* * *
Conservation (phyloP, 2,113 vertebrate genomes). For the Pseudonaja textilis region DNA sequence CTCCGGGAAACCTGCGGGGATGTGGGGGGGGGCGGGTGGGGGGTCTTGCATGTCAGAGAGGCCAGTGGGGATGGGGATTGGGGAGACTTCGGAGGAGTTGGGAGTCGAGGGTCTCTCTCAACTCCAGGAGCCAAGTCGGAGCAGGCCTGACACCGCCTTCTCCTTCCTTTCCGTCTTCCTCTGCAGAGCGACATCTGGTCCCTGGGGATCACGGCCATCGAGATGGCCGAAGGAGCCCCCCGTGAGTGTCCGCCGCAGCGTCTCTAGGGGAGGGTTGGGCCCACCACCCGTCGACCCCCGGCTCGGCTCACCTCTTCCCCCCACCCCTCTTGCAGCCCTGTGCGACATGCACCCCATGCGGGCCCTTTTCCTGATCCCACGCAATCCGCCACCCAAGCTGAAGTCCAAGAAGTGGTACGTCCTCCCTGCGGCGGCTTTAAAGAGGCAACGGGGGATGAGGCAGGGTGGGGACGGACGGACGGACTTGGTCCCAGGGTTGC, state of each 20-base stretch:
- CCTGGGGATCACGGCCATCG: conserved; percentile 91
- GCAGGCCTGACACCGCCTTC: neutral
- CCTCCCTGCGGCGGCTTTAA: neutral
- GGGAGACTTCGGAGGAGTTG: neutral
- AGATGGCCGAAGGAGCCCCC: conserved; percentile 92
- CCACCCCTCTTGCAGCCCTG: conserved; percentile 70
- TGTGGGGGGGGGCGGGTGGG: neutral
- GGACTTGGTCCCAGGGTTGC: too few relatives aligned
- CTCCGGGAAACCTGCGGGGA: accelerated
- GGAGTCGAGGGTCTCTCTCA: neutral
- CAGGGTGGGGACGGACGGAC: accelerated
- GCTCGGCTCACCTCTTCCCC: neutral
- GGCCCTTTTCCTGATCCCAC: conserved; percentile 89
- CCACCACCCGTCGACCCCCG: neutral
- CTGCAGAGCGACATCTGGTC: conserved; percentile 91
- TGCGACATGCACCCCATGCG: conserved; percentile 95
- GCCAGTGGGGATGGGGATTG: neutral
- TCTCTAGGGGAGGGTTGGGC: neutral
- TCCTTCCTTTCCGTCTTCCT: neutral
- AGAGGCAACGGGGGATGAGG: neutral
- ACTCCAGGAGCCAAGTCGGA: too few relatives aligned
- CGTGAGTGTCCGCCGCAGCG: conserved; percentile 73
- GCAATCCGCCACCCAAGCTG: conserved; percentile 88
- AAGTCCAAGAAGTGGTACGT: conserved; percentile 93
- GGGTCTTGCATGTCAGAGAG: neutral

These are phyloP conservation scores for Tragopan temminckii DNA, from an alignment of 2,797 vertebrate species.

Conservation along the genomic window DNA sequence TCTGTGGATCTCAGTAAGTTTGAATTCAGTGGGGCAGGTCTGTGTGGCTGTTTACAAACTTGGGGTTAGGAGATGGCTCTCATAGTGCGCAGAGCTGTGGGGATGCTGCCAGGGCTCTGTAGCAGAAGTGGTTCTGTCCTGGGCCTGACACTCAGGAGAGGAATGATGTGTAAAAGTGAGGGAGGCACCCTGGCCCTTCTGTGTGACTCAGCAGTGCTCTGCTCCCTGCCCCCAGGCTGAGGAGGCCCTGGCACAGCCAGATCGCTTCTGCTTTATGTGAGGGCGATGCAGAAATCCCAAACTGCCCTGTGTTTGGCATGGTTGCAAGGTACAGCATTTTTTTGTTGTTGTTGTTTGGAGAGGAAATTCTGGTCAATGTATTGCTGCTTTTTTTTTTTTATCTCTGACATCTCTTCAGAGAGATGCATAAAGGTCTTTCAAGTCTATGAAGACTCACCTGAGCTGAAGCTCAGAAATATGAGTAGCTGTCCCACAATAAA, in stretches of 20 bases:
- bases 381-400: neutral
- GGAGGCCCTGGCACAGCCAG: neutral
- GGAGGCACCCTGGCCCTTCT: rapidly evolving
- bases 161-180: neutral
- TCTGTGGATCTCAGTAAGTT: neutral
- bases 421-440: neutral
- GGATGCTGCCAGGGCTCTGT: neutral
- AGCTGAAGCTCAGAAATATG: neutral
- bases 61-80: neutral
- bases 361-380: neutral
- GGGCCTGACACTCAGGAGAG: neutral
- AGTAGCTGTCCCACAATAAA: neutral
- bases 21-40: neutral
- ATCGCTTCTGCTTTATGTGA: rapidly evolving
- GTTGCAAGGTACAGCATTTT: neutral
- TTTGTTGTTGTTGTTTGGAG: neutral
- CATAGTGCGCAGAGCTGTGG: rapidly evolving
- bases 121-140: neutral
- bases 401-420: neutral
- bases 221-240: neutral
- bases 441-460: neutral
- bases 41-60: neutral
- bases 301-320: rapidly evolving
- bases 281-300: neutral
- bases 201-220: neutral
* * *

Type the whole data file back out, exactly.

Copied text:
Conservation (phyloP, 2,113 vertebrate genomes). For the Pseudonaja textilis region DNA sequence CTCCGGGAAACCTGCGGGGATGTGGGGGGGGGCGGGTGGGGGGTCTTGCATGTCAGAGAGGCCAGTGGGGATGGGGATTGGGGAGACTTCGGAGGAGTTGGGAGTCGAGGGTCTCTCTCAACTCCAGGAGCCAAGTCGGAGCAGGCCTGACACCGCCTTCTCCTTCCTTTCCGTCTTCCTCTGCAGAGCGACATCTGGTCCCTGGGGATCACGGCCATCGAGATGGCCGAAGGAGCCCCCCGTGAGTGTCCGCCGCAGCGTCTCTAGGGGAGGGTTGGGCCCACCACCCGTCGACCCCCGGCTCGGCTCACCTCTTCCCCCCACCCCTCTTGCAGCCCTGTGCGACATGCACCCCATGCGGGCCCTTTTCCTGATCCCACGCAATCCGCCACCCAAGCTGAAGTCCAAGAAGTGGTACGTCCTCCCTGCGGCGGCTTTAAAGAGGCAACGGGGGATGAGGCAGGGTGGGGACGGACGGACGGACTTGGTCCCAGGGTTGC, state of each 20-base stretch:
- CCTGGGGATCACGGCCATCG: conserved; percentile 91
- GCAGGCCTGACACCGCCTTC: neutral
- CCTCCCTGCGGCGGCTTTAA: neutral
- GGGAGACTTCGGAGGAGTTG: neutral
- AGATGGCCGAAGGAGCCCCC: conserved; percentile 92
- CCACCCCTCTTGCAGCCCTG: conserved; percentile 70
- TGTGGGGGGGGGCGGGTGGG: neutral
- GGACTTGGTCCCAGGGTTGC: too few relatives aligned
- CTCCGGGAAACCTGCGGGGA: accelerated
- GGAGTCGAGGGTCTCTCTCA: neutral
- CAGGGTGGGGACGGACGGAC: accelerated
- GCTCGGCTCACCTCTTCCCC: neutral
- GGCCCTTTTCCTGATCCCAC: conserved; percentile 89
- CCACCACCCGTCGACCCCCG: neutral
- CTGCAGAGCGACATCTGGTC: conserved; percentile 91
- TGCGACATGCACCCCATGCG: conserved; percentile 95
- GCCAGTGGGGATGGGGATTG: neutral
- TCTCTAGGGGAGGGTTGGGC: neutral
- TCCTTCCTTTCCGTCTTCCT: neutral
- AGAGGCAACGGGGGATGAGG: neutral
- ACTCCAGGAGCCAAGTCGGA: too few relatives aligned
- CGTGAGTGTCCGCCGCAGCG: conserved; percentile 73
- GCAATCCGCCACCCAAGCTG: conserved; percentile 88
- AAGTCCAAGAAGTGGTACGT: conserved; percentile 93
- GGGTCTTGCATGTCAGAGAG: neutral

These are phyloP conservation scores for Tragopan temminckii DNA, from an alignment of 2,797 vertebrate species.

Conservation along the genomic window DNA sequence TCTGTGGATCTCAGTAAGTTTGAATTCAGTGGGGCAGGTCTGTGTGGCTGTTTACAAACTTGGGGTTAGGAGATGGCTCTCATAGTGCGCAGAGCTGTGGGGATGCTGCCAGGGCTCTGTAGCAGAAGTGGTTCTGTCCTGGGCCTGACACTCAGGAGAGGAATGATGTGTAAAAGTGAGGGAGGCACCCTGGCCCTTCTGTGTGACTCAGCAGTGCTCTGCTCCCTGCCCCCAGGCTGAGGAGGCCCTGGCACAGCCAGATCGCTTCTGCTTTATGTGAGGGCGATGCAGAAATCCCAAACTGCCCTGTGTTTGGCATGGTTGCAAGGTACAGCATTTTTTTGTTGTTGTTGTTTGGAGAGGAAATTCTGGTCAATGTATTGCTGCTTTTTTTTTTTTATCTCTGACATCTCTTCAGAGAGATGCATAAAGGTCTTTCAAGTCTATGAAGACTCACCTGAGCTGAAGCTCAGAAATATGAGTAGCTGTCCCACAATAAA, in stretches of 20 bases:
- bases 381-400: neutral
- GGAGGCCCTGGCACAGCCAG: neutral
- GGAGGCACCCTGGCCCTTCT: rapidly evolving
- bases 161-180: neutral
- TCTGTGGATCTCAGTAAGTT: neutral
- bases 421-440: neutral
- GGATGCTGCCAGGGCTCTGT: neutral
- AGCTGAAGCTCAGAAATATG: neutral
- bases 61-80: neutral
- bases 361-380: neutral
- GGGCCTGACACTCAGGAGAG: neutral
- AGTAGCTGTCCCACAATAAA: neutral
- bases 21-40: neutral
- ATCGCTTCTGCTTTATGTGA: rapidly evolving
- GTTGCAAGGTACAGCATTTT: neutral
- TTTGTTGTTGTTGTTTGGAG: neutral
- CATAGTGCGCAGAGCTGTGG: rapidly evolving
- bases 121-140: neutral
- bases 401-420: neutral
- bases 221-240: neutral
- bases 441-460: neutral
- bases 41-60: neutral
- bases 301-320: rapidly evolving
- bases 281-300: neutral
- bases 201-220: neutral